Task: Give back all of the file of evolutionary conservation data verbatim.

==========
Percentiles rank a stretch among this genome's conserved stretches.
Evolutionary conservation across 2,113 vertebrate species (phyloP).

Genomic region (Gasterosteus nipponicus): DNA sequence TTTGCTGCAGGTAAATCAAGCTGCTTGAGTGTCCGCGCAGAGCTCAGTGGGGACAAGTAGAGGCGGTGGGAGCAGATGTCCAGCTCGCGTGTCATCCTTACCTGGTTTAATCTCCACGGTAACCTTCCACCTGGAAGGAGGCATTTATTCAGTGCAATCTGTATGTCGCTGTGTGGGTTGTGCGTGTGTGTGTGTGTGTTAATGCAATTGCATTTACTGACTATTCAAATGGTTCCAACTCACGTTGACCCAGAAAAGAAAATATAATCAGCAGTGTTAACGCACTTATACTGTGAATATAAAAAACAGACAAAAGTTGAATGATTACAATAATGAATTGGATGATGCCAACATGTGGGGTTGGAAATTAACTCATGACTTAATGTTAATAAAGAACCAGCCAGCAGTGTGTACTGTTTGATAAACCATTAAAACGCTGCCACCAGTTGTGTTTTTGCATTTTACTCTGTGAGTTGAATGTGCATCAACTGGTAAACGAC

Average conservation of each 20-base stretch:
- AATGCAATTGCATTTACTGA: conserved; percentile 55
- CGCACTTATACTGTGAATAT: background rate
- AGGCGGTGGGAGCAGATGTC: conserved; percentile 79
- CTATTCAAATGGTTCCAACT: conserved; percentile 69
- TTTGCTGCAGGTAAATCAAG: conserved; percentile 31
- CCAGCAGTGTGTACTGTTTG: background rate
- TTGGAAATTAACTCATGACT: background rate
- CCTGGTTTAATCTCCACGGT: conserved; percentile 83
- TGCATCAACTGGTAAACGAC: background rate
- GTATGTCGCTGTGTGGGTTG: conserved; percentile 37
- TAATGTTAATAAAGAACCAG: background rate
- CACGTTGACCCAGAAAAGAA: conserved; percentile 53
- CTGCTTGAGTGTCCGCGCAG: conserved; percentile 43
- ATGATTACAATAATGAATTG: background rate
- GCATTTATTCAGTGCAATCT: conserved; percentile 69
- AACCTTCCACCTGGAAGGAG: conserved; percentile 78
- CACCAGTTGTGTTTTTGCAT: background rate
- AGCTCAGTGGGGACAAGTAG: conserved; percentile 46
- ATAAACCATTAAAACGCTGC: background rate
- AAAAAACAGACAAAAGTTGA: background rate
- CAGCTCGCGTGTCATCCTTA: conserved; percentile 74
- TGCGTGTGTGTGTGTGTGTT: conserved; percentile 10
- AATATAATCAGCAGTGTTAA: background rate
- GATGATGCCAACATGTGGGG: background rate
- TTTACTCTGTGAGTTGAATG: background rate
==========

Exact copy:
Percentiles rank a stretch among this genome's conserved stretches.
Evolutionary conservation across 2,113 vertebrate species (phyloP).

Genomic region (Gasterosteus nipponicus): DNA sequence TTTGCTGCAGGTAAATCAAGCTGCTTGAGTGTCCGCGCAGAGCTCAGTGGGGACAAGTAGAGGCGGTGGGAGCAGATGTCCAGCTCGCGTGTCATCCTTACCTGGTTTAATCTCCACGGTAACCTTCCACCTGGAAGGAGGCATTTATTCAGTGCAATCTGTATGTCGCTGTGTGGGTTGTGCGTGTGTGTGTGTGTGTTAATGCAATTGCATTTACTGACTATTCAAATGGTTCCAACTCACGTTGACCCAGAAAAGAAAATATAATCAGCAGTGTTAACGCACTTATACTGTGAATATAAAAAACAGACAAAAGTTGAATGATTACAATAATGAATTGGATGATGCCAACATGTGGGGTTGGAAATTAACTCATGACTTAATGTTAATAAAGAACCAGCCAGCAGTGTGTACTGTTTGATAAACCATTAAAACGCTGCCACCAGTTGTGTTTTTGCATTTTACTCTGTGAGTTGAATGTGCATCAACTGGTAAACGAC

Average conservation of each 20-base stretch:
- AATGCAATTGCATTTACTGA: conserved; percentile 55
- CGCACTTATACTGTGAATAT: background rate
- AGGCGGTGGGAGCAGATGTC: conserved; percentile 79
- CTATTCAAATGGTTCCAACT: conserved; percentile 69
- TTTGCTGCAGGTAAATCAAG: conserved; percentile 31
- CCAGCAGTGTGTACTGTTTG: background rate
- TTGGAAATTAACTCATGACT: background rate
- CCTGGTTTAATCTCCACGGT: conserved; percentile 83
- TGCATCAACTGGTAAACGAC: background rate
- GTATGTCGCTGTGTGGGTTG: conserved; percentile 37
- TAATGTTAATAAAGAACCAG: background rate
- CACGTTGACCCAGAAAAGAA: conserved; percentile 53
- CTGCTTGAGTGTCCGCGCAG: conserved; percentile 43
- ATGATTACAATAATGAATTG: background rate
- GCATTTATTCAGTGCAATCT: conserved; percentile 69
- AACCTTCCACCTGGAAGGAG: conserved; percentile 78
- CACCAGTTGTGTTTTTGCAT: background rate
- AGCTCAGTGGGGACAAGTAG: conserved; percentile 46
- ATAAACCATTAAAACGCTGC: background rate
- AAAAAACAGACAAAAGTTGA: background rate
- CAGCTCGCGTGTCATCCTTA: conserved; percentile 74
- TGCGTGTGTGTGTGTGTGTT: conserved; percentile 10
- AATATAATCAGCAGTGTTAA: background rate
- GATGATGCCAACATGTGGGG: background rate
- TTTACTCTGTGAGTTGAATG: background rate